Effects of antigen multivalency on procedures for the analysis of immuno-assays are examined in Chapter 5 on the basis of the theoretical expressions developed in Chapters 1 and 2. In section A quantitative relationships are generated which provide the basis for more rigorous logit-log analyses of radioimmunoassays in which the antigen is multivalent, and an additional, theoretically superior, linear transform of the basic expression is developed. Simulated binding data for a tetravalent antigen system are then used to demonstrate (i) the curvilinearity of the conventional Scatchard plot for such a system despite the homogeneity of binding sites, and (ii) the application of the various linear transforms involving logarithmic functions. Results obtained in a solid-phase radioimmunoassay for triiodothyronine are also presented to provide, for that system at least, experimental justification of the implicit assumption that the antigen-antibody interactions may be described in terms of a single intrinsic association constant. An enzyme-linked immunoassay of ferritin is then used to illustrate the possibility that a linear Scatchard plot may be obtained with a multivalent antigen under conditions where steric factors restrict participation of an antigen molecule to a single interaction with immobilized antibody. The potential of solid- phase immunoassay procedures as a means of evaluating binding constants for antigen-antibody interactions is examined in Section B. In an enzyme-linked immunosorbent assay developed for the herbicide, paraquat, an association constant of 2.1(±0.2)×105M-1 (pH 7.4, I 0.16) is evaluated for the interaction between this small monovalent antigen and its elicited monoclonal mouse IgG antibody. A similar value of 2.7(±0.3)×105M-1 is likewise obtained for the interaction of paraquat with the Fab fragment of the IgG antibody. The extension of the procedure developed in this section to quantitative analysis of interactions involving multivalent antigens is also explored; and expressions are presented to enable an experimenter to achieve this end.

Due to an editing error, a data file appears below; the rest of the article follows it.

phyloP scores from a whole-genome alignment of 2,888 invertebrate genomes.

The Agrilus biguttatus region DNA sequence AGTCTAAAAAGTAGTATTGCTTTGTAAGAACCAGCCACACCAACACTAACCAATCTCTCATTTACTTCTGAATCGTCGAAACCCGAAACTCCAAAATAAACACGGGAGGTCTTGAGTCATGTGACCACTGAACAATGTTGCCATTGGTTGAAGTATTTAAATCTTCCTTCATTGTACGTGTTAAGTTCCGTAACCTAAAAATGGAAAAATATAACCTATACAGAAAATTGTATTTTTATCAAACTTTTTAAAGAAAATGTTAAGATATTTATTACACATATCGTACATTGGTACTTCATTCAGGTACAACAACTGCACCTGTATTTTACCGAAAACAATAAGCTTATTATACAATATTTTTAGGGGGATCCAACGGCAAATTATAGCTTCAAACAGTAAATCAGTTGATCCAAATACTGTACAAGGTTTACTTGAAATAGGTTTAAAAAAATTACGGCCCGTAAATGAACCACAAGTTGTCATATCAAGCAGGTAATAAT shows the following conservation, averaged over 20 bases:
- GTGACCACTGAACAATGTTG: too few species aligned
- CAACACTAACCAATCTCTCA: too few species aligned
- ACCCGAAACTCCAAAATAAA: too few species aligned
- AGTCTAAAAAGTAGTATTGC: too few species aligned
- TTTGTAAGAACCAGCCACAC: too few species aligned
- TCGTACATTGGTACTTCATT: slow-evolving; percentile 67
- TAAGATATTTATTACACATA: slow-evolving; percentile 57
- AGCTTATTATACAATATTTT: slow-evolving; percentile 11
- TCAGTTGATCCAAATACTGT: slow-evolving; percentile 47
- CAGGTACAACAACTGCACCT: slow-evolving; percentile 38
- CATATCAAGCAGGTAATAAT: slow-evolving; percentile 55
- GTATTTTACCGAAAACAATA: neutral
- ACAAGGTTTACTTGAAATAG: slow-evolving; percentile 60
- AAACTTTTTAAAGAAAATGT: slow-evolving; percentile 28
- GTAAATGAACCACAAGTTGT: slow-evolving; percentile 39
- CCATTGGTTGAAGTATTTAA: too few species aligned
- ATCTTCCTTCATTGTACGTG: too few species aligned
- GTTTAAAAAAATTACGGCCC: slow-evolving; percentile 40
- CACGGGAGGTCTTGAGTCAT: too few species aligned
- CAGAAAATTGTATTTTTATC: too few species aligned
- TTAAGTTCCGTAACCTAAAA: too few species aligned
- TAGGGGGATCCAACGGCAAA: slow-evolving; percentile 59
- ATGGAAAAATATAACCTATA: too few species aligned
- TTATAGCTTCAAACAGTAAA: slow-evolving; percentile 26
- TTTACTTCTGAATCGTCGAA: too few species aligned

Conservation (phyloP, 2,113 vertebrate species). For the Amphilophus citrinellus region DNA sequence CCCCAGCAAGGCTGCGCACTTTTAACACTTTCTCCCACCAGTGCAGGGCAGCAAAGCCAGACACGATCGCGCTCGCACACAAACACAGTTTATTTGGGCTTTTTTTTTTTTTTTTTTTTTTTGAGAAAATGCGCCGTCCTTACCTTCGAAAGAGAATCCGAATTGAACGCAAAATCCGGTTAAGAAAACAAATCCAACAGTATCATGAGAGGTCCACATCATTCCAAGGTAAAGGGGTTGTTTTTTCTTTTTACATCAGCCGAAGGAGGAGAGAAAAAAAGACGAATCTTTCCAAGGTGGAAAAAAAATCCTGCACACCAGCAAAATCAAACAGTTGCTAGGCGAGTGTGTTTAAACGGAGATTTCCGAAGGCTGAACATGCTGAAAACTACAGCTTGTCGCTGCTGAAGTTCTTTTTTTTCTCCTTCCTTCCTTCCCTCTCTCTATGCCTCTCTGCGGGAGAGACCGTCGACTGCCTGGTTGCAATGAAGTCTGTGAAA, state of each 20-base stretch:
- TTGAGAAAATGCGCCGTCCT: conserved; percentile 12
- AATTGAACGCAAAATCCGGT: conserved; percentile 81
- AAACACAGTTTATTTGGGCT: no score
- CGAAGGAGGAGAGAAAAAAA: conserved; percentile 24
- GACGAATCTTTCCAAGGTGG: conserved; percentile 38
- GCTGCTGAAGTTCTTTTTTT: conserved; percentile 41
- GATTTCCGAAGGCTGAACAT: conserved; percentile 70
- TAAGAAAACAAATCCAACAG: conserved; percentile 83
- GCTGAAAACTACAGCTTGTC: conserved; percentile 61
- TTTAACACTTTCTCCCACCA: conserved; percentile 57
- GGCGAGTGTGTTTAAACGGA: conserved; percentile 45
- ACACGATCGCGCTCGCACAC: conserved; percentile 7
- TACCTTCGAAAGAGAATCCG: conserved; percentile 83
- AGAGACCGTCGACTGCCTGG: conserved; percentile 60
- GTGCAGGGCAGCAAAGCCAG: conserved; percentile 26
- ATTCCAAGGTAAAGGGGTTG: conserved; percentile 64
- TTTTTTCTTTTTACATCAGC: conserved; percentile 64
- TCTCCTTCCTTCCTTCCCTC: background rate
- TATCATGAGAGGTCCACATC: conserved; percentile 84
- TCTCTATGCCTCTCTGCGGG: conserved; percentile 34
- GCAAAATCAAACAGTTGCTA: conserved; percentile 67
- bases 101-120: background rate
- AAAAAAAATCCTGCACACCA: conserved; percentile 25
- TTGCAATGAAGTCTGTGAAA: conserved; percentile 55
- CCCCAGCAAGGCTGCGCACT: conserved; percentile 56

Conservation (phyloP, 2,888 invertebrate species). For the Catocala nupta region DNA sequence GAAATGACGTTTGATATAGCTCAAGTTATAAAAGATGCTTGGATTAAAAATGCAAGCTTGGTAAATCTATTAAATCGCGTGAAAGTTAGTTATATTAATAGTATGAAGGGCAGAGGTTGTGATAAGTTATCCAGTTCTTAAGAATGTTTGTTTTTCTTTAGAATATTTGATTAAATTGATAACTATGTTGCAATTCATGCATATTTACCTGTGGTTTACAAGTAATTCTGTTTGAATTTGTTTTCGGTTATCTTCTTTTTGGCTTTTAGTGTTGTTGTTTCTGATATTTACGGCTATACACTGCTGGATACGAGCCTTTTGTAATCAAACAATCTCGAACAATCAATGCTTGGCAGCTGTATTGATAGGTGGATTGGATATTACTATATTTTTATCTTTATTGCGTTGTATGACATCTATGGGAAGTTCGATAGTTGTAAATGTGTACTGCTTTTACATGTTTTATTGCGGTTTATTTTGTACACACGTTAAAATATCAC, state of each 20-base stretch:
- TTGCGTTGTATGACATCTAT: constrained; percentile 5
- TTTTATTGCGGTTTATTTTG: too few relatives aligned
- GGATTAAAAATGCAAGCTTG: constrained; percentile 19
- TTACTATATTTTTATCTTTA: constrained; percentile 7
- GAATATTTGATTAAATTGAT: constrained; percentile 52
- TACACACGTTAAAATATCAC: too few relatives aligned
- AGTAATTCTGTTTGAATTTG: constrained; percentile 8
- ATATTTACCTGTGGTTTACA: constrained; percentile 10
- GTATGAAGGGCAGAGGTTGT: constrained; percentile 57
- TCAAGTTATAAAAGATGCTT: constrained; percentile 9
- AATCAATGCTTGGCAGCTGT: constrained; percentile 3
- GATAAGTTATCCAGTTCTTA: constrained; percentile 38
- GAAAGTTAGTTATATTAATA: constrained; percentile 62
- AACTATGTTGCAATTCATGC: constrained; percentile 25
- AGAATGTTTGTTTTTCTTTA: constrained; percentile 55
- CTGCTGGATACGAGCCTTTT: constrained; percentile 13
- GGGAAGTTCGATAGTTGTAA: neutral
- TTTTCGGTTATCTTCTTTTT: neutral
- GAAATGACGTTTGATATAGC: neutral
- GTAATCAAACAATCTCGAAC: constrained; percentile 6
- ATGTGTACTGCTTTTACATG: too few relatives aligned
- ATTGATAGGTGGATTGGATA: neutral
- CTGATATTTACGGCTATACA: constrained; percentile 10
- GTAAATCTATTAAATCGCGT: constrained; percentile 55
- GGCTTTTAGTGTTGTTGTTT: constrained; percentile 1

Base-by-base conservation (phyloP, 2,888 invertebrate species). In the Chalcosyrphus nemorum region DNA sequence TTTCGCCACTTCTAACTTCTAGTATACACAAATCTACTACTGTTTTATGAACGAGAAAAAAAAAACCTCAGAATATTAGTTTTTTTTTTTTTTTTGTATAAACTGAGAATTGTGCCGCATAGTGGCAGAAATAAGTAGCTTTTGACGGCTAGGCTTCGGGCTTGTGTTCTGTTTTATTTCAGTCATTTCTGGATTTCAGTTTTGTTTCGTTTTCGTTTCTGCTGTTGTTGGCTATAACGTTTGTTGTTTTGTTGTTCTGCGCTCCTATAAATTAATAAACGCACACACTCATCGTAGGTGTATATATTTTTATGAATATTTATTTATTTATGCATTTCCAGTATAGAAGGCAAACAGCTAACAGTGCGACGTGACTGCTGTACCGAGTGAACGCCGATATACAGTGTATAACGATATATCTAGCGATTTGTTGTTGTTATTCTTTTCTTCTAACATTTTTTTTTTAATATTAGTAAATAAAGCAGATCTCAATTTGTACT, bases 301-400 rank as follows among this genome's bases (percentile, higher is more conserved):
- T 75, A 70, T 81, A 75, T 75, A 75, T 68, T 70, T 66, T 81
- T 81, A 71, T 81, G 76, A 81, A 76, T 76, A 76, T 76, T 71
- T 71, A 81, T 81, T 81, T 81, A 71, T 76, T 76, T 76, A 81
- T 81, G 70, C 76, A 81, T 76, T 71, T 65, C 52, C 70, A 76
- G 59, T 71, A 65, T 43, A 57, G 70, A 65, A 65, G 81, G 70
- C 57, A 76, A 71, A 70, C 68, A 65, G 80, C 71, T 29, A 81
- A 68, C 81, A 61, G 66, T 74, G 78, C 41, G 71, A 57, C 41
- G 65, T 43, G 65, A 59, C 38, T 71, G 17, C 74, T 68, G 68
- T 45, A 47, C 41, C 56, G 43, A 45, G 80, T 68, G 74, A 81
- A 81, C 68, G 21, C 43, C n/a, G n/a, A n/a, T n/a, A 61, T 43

In Chapter 6 theoretical consideration is given to the interaction of a bivalent solute with particulate receptor sites, not only from the viewpoint of quantitatively describing the binding behaviour but also from that of the kinetics of solute release upon infinite dilution of a solute-receptor mixture. In the latter regard a general expression is derived which describes the time-dependence of the amount of solute bound as a function of two rate constants for the stepwise dissociation of crosslinked solute-receptor complex, and a thermodynaraic parameter expressing the initial ratio of singly-linked to doubly-linked solute-receptor complexes. An experimental study of the interaction between Sephadex and concanavalin A is then used to illustrate application of this recommended theoretical approach for characterizing the binding behaviour and dissociation kinetics of a bivalent solute for a system in which all solute-receptor interactions may be described by a single intrinsic association constant. Published results on the interaction of phosphorylase 𝑏 with butyl-agarose are also shown to comply with this simplest model of the bivalent solute hypothesis; but those on the interaction between IgG dimers and Fc receptors require modification of the model by incorporation of different intrinsic association constants for the successive binding of receptor sites to a bivalent solute.